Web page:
Mullā Ṣadrā and Eschatology
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 Mulla Sadra And Eschatology
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Is there life after death? This is a question that people have wondered about since the birth of civilization. The prevailing answer that has been proclaimed by different cultures and religions is that there is an afterlife of one sort or another. Various religions presented different conceptions of the afterlife, and Islam is among those religions that emphasize the afterlife as a continued existence of each individual after death.

The affirmation of the afterlife as a continued existence, however, would raise questions about its nature and how it is related to the physical and psychological natures individuals have before death. The fate of human beings was usually discussed by Muslim theologians and philosophers under the title of “the Return” (al-ma ‘ad), a topic frequently mentioned in the Quran and one of the fundamental beliefs of Islam.

 It means that human beings will continue their lives after death as individuals. Muslim philosophers and theologians accepted the Return as a revealed truth, believing in the compatibility of revealed truth and reason, and generally thinking that there is no contradiction between them, and they directed their investigations towards understanding its nature and how it would be actua­lized.

 They based their eitplanations of the nature of the afterlife on their understanding of the nature of the human being, which is primarily the prevalent view inherited from the Greeks, namely, that the human being is composed of two components: soul and body.

 The difference between these components is that the soul is immaterial and naturally indestructible, while the body, the carrier of the soul, is material and corruptible. Thus, the dominant views among Muslim philosophers concerning the afterlife are the following:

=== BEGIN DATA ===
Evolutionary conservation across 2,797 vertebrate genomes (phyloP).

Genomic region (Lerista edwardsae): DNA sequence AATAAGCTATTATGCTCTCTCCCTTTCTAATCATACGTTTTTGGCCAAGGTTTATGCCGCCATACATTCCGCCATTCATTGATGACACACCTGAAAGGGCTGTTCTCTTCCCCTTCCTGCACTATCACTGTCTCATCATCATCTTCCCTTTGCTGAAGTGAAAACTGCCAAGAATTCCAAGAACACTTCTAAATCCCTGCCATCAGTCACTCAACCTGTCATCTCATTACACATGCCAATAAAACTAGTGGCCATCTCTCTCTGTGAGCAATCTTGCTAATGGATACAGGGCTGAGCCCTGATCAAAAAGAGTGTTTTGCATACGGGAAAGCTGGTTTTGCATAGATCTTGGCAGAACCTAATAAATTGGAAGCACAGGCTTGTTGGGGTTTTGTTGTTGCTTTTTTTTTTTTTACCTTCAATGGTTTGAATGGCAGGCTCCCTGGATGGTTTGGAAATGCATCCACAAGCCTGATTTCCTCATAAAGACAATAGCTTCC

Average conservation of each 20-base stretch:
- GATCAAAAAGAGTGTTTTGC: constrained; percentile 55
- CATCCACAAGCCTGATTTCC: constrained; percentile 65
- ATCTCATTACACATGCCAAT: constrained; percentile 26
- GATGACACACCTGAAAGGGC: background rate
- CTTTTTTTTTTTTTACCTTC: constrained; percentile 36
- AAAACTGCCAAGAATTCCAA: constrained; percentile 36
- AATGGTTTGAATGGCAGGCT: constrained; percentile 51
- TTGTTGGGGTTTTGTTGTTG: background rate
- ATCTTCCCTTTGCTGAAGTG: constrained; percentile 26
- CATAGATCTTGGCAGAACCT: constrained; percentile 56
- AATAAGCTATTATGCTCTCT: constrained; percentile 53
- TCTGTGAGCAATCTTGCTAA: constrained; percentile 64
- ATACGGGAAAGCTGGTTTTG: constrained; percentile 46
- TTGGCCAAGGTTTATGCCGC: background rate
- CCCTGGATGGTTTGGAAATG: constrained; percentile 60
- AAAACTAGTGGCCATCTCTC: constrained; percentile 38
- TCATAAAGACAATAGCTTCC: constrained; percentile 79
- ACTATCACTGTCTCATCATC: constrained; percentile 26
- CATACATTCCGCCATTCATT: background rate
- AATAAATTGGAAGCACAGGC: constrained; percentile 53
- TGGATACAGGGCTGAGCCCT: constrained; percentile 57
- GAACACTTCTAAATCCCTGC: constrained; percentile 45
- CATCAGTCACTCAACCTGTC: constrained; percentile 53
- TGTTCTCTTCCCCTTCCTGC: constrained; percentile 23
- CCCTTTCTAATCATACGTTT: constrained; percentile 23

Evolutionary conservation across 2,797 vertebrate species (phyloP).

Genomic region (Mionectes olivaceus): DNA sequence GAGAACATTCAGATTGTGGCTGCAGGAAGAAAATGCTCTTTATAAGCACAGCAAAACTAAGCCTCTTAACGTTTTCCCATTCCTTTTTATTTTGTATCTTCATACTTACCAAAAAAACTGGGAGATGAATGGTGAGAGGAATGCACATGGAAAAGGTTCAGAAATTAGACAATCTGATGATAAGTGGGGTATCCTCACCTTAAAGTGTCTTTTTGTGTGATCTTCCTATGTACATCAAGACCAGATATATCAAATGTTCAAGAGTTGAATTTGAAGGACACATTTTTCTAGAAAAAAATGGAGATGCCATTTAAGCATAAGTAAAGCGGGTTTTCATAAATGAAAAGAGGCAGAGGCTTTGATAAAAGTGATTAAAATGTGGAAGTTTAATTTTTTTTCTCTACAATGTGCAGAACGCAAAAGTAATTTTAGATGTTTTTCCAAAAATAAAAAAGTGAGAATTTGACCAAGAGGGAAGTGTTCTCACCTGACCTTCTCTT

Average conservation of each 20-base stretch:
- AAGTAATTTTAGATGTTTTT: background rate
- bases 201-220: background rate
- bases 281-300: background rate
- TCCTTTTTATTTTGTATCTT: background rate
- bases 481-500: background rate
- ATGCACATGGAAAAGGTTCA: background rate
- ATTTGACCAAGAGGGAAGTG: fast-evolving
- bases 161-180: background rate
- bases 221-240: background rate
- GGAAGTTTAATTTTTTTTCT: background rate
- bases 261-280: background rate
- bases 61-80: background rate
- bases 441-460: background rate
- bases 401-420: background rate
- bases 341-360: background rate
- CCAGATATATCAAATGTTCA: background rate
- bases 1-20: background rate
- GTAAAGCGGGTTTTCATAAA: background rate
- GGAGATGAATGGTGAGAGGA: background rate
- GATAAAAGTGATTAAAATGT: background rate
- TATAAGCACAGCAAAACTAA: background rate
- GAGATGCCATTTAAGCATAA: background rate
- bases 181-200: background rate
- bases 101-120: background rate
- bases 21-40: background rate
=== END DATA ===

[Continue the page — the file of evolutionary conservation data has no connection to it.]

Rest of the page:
(1) individuals continue their lives in virtue of their souls after the death of their bodies and

(2) the afterlife includes both the soul and the body by reuniting the soul with either a new created body or with its resurrected body.

The Persian philosopher 􀂤adr al-Din MUQamrnad b. Ibrahim al-Qawami al-Shinizi (979/1571-1045/1635 or 1050/1640),1 commonly called Mulla 􀂩adra, rejected both views and introduced a novel theory that explains how the afterlife is a continued existence of the present life.

He is one of the central figures in the history of Islamic thought. His writings represent a substantial transfonnation of Muslim Peripatetic philosophy, which was started in the seventh century CE by the translators of Aristotle’s works from Greek into Arabic and continued in the tenth century; culminating in the works of al-Farabi and Avicenna. Although his philosophy is to a certain extent a development of the thought of Avicenna, Suhrawardi and lbn ‘Arabi, he departs from them in three respects:

Firstly, he developed a number of cardinal inter­connected philosophical theories such as the primacy of existence, substantial motion and the principle of individuation. He formulated the conclusions of these theories and presented them as principles (11-1ul).

These principles became the backbone of his philosophy through which he presented a new and original philosophical view concerning the metaphysical understanding of reality and the nature of the human being. Secondly, he was able to employ these inter­connected principles to resolve certain philosophical and theological issues that had occupied Muslim philosophers for centuries, central among which is the belief in the afterlife.

These principles have been either partially presented or misunderstood in most of the existing secondary literature. Thirdly, he was able to integrate the Quran, the Hadith and the assertions of the mystics, especially those of Ibn ‘Arabi, into philosophical discussions, giving his philosophy a unique flavor and showing his originality by transforming philosophical investigations from mere abstract thinking into a living reality.

Sadra wrote many books and in all of them constantly cited the Quran and Hadith, and referred to the sayings and assertions of the mystics. His purpose in doing so was not to support his claims but to show how his philosophical principles explain certain theological beliefs or mystical assertions.

The religious content of Sadra’s thought and his style of writing in using a mystical language are what have attracted most contemporary scholars of Islamic thought to his philosophy. At the same time, these two factors in ô€»dra’s philosophy have led scholars to focus on the religious-mystical aspect of Sadra’s philosophy and eventually undermine his originality as a philosopher who was able to present a complex argument for the Return. The philosophical arguments through which Sadrii was able to explain the meaning of the Return and its detailed sensory